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Money in Motion

When it comes to old 401(k) accounts, it pays to know your options.

If you are like most people, you’re likely to change jobs several times during your working life. And you’ll likely have a 401(k) account through your (former) employer to deal with. Here are the four options for what you can do with your 401(k) once you are no longer with an employer:

1. Leave Your Money Where It Is
If the plan allows, you can leave the assets in your former employer’s 401(k) plan, where you can continue to benefit from any tax-advantaged growth. There is something to be said for having familiar investment choices and your former employer’s plan may provide access to investment choices and plan services that aren’t available in your new plan.

If you’ve just changed employers, find out if you must maintain a minimum balance in your old plan, because many plans require a minimum balance of $5,000 to remain in the plan. You’ll also want to review and understand the plan’s fees, investment options and other provisions, especially if you may need to access these funds at a later time.

2. Roll Your Money into a New Employer Plan
If you’re changing jobs, you can roll your old 401(k) account assets into your new employer’s plan (if permitted). Many people like the convenience of having just one account to keep track of and manage. In addition, your new employer’s plan may offer investment options and services not available in your former employer’s plan. This option also maintains the account’s tax-advantaged status. Find out if your new plan accepts rollovers and if there is a waiting period to move the money. If you have Roth assets in your old 401(k), make sure your new plan can accommodate them. Also, review the differences in investment options and fees between your old and new employers’ 401(k) plans.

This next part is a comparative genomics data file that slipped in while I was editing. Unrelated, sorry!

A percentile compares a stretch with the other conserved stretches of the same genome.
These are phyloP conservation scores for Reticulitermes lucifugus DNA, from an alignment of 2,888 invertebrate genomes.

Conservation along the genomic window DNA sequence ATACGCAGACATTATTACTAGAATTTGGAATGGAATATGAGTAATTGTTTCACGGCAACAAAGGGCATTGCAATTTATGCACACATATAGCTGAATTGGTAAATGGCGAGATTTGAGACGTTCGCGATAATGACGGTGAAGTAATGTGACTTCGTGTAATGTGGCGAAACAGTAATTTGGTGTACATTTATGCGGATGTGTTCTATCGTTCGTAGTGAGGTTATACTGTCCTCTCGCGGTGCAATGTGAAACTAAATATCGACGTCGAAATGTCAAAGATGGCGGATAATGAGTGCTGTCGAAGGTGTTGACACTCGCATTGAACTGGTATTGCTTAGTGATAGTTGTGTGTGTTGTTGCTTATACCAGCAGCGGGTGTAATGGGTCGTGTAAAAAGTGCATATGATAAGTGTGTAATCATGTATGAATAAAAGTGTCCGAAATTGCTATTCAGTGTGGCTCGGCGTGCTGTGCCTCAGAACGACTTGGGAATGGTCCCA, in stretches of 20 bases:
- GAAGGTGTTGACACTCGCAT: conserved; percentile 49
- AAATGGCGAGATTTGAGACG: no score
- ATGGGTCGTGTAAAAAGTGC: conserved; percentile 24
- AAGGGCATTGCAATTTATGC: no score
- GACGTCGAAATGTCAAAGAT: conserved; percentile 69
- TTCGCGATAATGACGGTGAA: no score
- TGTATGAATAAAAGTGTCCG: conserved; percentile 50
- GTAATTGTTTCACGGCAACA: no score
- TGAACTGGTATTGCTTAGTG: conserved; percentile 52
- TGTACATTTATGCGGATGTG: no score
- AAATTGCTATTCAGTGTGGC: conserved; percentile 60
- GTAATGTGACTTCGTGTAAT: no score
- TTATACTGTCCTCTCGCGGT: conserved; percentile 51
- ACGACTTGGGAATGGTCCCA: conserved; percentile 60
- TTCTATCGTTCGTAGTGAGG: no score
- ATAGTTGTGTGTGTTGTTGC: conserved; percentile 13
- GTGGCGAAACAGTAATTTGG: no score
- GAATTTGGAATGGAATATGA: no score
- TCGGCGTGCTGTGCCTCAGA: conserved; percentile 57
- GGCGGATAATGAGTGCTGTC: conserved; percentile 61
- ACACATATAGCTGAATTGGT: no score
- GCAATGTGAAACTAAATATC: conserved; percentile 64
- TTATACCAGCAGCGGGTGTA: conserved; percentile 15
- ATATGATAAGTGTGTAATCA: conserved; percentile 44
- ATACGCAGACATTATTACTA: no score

3. Cash Out
Cashing out your old 401(k) may have significant financial consequences, including the potential for tax-deferred growth. Not only are those funds considered taxable income and subject to an immediate tax withholding, but you may also be subject to a 10% early withdrawal tax penalty if you cash out before age 59-1/2. Keep in mind, your former employer is required to withhold 20% prior to the distribution.

4. Roll Over Your Money to an IRA
For more retirement investment options and to maintain the tax-advantaged status of the account, roll your old 401(k) into an individual retirement account (IRA). You will have greater flexibility over access to your savings. It’s important to note that if you don’t directly transfer the funds via “direct rollover”, your employer is required to withhold 20% from the disbursement. Work with your former employer to set up your direct rollover. Pre-tax assets can roll over to a traditional IRA whereas Roth assets can roll directly to a Roth IRA. Ensure you review the differences in investment options and fees between an IRA and your old and new employers’ 401(k) plans.

If you have already cashed out your 401(k), you may still transfer the funds into another IRA or plan within 60 days. To avoid taxation and early withdrawal penalties, you would need to replace the 20% your employer previously withheld.

The Bottom Line
If possible, choose an option that allows you to continue to benefit from your savings’ tax-advantaged status, preserving and increasing the growth potential of your wealth. The financial advisors at Kinecta Wealth Management are always available to assist you in helping determine which option is best for you. And it always makes sense to consult with your tax professional.

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